from Guy Debord

To the English situationists in London
Tuesday 28 November 1967
Dear comrades:

Unfortunately, the report from Comrade [Rene] Vienet is too confused for us to understand if Donald [Nicholson-Smith] will remain twelve more months in England (as Rene thinks) or only until the end of 1967. In the first hypothesis, what can be done with the apartment on the rue d'Aboukir?[1] On the other hand, we are no longer sure if Donald will accompany Chris [Gray] to N[ew] Y[ork].

In any case, we are quite in agreement on the necessity of meeting the next emissary [to America] in advance: in London or in Paris? As Guy [Debord] wrote you last Saturday,[2] the entire process will take place during Raoul [Vaneigem]'s trip to N.Y.[3]

Raoul affirms the "non-mythomania" of Tony[4] on all the important questions in which he has involved himself since going to the USA. As you now know, hardly any letters or printed documents sent by us have arrived at Tony's place, Robert's place,[5] or the post office box. Moreover, the climate [in New York] has been demoralized by the calumnies and false news deliberately manipulated by Black Flag & Co.[6]

The only point on which we have verified that Tony exaggerated in his letter, of which you have received a copy, was when he said that he "remains in fruitful contact with Chris." We think that it is necessary to bear in mind the general ambiance when juding this detail; naturally there were other small gaffes that have been very easily recognized and "auto-critiqued." As Guy has already written to you, the agreement between Raoul and Robert and Tony has immediately been translated into a series of practical ruptures in the best -- indispensible -- style of the SI. This was done in such a manner that the scoundrels of New York are fortunately disheartened. One can add that the rejected cretins have already begun a campaign of hostile inscriptions in front of Tony's house.

In these conditions, it appears academic and anti-practical to Raoul to make our "investment" in two individuals who are already engaged in our struggles depend upon supplementary examinations.

We recall that the difficult problem posed for us by N.Y. consists in avoiding as much as possible a rupture that engenders some kind of Nashism;[7] and, on the other hand, formally limiting our agreement to the best person or persons to the extent that we have the good fortune of finding him or them. Raoul has found Robert and Tony to be in agreement, complementary and apparently "inseparable."[8]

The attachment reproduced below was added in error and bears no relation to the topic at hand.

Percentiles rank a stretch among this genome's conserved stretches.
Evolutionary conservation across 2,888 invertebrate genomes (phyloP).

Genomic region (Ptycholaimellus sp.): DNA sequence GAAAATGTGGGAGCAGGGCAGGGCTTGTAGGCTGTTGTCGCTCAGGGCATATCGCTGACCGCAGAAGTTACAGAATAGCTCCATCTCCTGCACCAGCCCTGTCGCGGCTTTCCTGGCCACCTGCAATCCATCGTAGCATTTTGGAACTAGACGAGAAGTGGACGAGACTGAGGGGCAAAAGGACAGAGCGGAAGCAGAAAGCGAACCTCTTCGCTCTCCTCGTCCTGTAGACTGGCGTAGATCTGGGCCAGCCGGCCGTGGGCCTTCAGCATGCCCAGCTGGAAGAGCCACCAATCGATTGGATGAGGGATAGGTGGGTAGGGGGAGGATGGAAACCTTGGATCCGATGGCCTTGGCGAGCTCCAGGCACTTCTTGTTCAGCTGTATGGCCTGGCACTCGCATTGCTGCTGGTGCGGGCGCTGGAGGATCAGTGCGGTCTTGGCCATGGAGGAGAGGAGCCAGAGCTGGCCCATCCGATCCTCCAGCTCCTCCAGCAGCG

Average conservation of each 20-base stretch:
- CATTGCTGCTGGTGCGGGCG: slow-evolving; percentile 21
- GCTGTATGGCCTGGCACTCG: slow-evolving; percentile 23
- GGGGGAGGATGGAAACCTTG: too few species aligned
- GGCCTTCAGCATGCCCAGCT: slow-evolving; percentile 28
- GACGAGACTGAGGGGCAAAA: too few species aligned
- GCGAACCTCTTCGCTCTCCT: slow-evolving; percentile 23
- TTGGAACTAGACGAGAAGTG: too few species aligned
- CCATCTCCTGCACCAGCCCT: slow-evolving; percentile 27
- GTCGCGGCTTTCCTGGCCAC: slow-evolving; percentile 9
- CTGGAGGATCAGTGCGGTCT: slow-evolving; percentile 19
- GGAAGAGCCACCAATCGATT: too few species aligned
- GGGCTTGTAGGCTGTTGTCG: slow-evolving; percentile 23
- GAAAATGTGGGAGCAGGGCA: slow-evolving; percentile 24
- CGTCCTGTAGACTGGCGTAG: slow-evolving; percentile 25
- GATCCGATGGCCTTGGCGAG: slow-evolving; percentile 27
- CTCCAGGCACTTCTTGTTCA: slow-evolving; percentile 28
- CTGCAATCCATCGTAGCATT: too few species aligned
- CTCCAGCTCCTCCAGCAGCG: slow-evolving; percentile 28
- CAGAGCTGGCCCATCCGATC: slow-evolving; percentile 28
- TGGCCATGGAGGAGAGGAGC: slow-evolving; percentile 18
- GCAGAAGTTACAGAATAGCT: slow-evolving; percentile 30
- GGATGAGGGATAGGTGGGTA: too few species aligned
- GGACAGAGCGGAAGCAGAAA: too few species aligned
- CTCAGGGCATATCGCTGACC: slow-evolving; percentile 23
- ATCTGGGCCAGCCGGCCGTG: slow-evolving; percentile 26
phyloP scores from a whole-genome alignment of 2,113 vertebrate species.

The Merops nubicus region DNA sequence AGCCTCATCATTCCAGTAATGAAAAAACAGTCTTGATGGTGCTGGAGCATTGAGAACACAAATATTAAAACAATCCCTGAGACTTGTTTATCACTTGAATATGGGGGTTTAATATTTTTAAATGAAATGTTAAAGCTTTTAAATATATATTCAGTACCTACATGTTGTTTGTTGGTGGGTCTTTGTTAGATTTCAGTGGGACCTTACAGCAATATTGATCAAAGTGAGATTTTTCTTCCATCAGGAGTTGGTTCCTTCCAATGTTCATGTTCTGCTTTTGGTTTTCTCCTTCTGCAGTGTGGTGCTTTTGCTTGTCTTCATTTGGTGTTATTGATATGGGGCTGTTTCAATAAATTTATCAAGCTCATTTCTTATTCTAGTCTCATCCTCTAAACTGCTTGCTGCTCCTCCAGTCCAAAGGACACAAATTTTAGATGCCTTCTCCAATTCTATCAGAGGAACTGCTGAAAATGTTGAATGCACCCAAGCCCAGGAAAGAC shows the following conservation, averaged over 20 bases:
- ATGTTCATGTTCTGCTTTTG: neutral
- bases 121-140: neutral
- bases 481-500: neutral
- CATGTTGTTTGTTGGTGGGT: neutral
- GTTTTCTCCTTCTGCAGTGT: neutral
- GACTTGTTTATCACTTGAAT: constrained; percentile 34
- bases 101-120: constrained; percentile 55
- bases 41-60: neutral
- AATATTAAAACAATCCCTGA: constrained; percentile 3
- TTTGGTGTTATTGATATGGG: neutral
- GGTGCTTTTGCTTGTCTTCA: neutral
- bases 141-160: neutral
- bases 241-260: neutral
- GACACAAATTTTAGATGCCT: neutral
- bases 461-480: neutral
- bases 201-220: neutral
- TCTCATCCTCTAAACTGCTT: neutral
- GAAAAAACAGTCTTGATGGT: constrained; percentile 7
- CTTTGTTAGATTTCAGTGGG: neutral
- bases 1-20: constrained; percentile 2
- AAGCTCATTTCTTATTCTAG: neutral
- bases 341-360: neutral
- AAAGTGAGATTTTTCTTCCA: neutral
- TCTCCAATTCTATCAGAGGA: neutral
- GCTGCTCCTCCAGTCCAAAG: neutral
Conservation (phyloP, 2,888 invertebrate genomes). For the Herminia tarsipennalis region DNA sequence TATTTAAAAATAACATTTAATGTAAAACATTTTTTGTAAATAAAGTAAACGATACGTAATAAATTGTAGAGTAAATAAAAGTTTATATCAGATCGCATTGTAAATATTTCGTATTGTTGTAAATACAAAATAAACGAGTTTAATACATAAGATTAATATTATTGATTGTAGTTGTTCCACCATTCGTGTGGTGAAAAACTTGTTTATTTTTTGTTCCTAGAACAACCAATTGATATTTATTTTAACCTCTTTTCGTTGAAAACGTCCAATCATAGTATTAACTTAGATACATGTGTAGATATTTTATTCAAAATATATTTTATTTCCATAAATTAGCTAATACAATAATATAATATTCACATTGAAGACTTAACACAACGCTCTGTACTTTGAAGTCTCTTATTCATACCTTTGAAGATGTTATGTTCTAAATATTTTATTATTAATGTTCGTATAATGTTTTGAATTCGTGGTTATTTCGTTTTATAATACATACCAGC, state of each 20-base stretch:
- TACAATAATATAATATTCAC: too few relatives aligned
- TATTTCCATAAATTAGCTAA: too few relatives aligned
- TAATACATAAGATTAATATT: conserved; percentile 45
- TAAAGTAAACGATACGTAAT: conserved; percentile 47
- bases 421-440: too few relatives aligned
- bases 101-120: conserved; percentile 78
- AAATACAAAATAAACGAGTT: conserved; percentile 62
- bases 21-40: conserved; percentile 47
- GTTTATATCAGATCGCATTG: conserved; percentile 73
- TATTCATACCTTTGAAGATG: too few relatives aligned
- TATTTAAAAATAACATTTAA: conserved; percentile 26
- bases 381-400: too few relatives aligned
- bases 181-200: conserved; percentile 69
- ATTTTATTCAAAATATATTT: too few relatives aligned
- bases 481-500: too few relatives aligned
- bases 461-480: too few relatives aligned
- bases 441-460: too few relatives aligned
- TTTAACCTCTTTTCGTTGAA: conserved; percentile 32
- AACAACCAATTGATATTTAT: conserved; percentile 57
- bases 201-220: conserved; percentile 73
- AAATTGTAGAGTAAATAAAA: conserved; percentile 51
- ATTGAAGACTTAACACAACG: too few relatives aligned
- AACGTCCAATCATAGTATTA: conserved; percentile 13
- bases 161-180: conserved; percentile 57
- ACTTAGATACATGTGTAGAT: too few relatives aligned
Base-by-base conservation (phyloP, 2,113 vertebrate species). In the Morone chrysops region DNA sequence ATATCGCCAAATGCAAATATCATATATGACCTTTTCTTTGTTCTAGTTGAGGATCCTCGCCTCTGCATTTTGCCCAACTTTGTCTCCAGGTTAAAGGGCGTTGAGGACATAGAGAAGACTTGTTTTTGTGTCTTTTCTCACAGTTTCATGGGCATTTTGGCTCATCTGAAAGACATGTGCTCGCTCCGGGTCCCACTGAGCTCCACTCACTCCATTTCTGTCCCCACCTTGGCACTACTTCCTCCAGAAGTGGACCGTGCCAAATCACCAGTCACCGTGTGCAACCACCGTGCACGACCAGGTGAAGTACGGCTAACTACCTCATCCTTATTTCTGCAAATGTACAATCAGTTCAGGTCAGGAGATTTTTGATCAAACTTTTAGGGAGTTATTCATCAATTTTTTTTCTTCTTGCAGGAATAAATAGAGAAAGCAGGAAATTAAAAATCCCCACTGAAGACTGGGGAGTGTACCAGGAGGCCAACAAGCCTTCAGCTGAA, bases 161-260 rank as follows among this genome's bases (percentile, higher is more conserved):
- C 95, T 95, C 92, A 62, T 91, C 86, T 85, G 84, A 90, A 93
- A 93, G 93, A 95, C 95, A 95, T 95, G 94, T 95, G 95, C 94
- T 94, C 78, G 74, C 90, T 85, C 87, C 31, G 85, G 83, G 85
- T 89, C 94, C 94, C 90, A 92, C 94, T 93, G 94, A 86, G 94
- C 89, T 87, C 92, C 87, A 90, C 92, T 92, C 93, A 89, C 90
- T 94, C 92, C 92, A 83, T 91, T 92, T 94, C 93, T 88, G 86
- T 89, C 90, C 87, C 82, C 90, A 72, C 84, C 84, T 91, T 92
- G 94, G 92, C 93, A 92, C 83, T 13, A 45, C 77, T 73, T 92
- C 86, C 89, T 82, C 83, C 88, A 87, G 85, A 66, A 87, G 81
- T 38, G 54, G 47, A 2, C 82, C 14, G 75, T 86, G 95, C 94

Even if certain old worries concerning Tony are verified later on, it seems to us that the position of Robert and Tony, as they begin to act in the USA, won't be as bad as that of Chris and Charles [Radcliffe] during their first year in England: an adventurous period, the results of which have nevertheless been very fortunate.

We (at least Raoul and Guy, perhaps the artists[9] as well) are now almost sure to be charged[10] for incitations to debauchery, theft, if not to crime.

Guy [Debord], Roaul [Vaneigem], Mustapha [Khayati], Rene [Vienet]

P.S. Today we sent under separate cover a packet containing letters and all kinds of documents in English to Brenda's place.[11]

[1] Parisian home of Donald Nicholson-Smith.

[2] This letter has not been communicated to us [i.e., Alice Becker-Ho].

[3] Delegated in the name of the SI to constitute the American section, Vaneigem refused all dialogue with the Black Mask group, which was in collusion with mystical "totalizers."

[4] Tony Verlaan, who would become a situationist in the American section.

[5] Robert Chasse, who would become a situationist in the American section.

[6] Black Flag, anarchist publication in which M[urray] Bookchin participated.

[7] Translator: in 1962, a series of exclusions provoked the formation of a "Nashist" tendency, named after Jorgen Nash, which constituted itself as the Second Situationist International.

[8] Translator: two years later, the two would be at each others' throats. See the letter dated 24 November 1969.

[9] Andre Bertrand and Gerard Joannes.

[10] For the two poster-comics announcing the publication of I.S. #11 (cf. I.S. #11, pp. 34-35).

[11] Brenda Gravelle, companion of Charles Radcliffe.

(Published in Guy Debord, Correspondance, Volume 3, 1965-1968. Footnotes by Alice Debord, except where noted. Translated from the French by NOT BORED! September 2005.)

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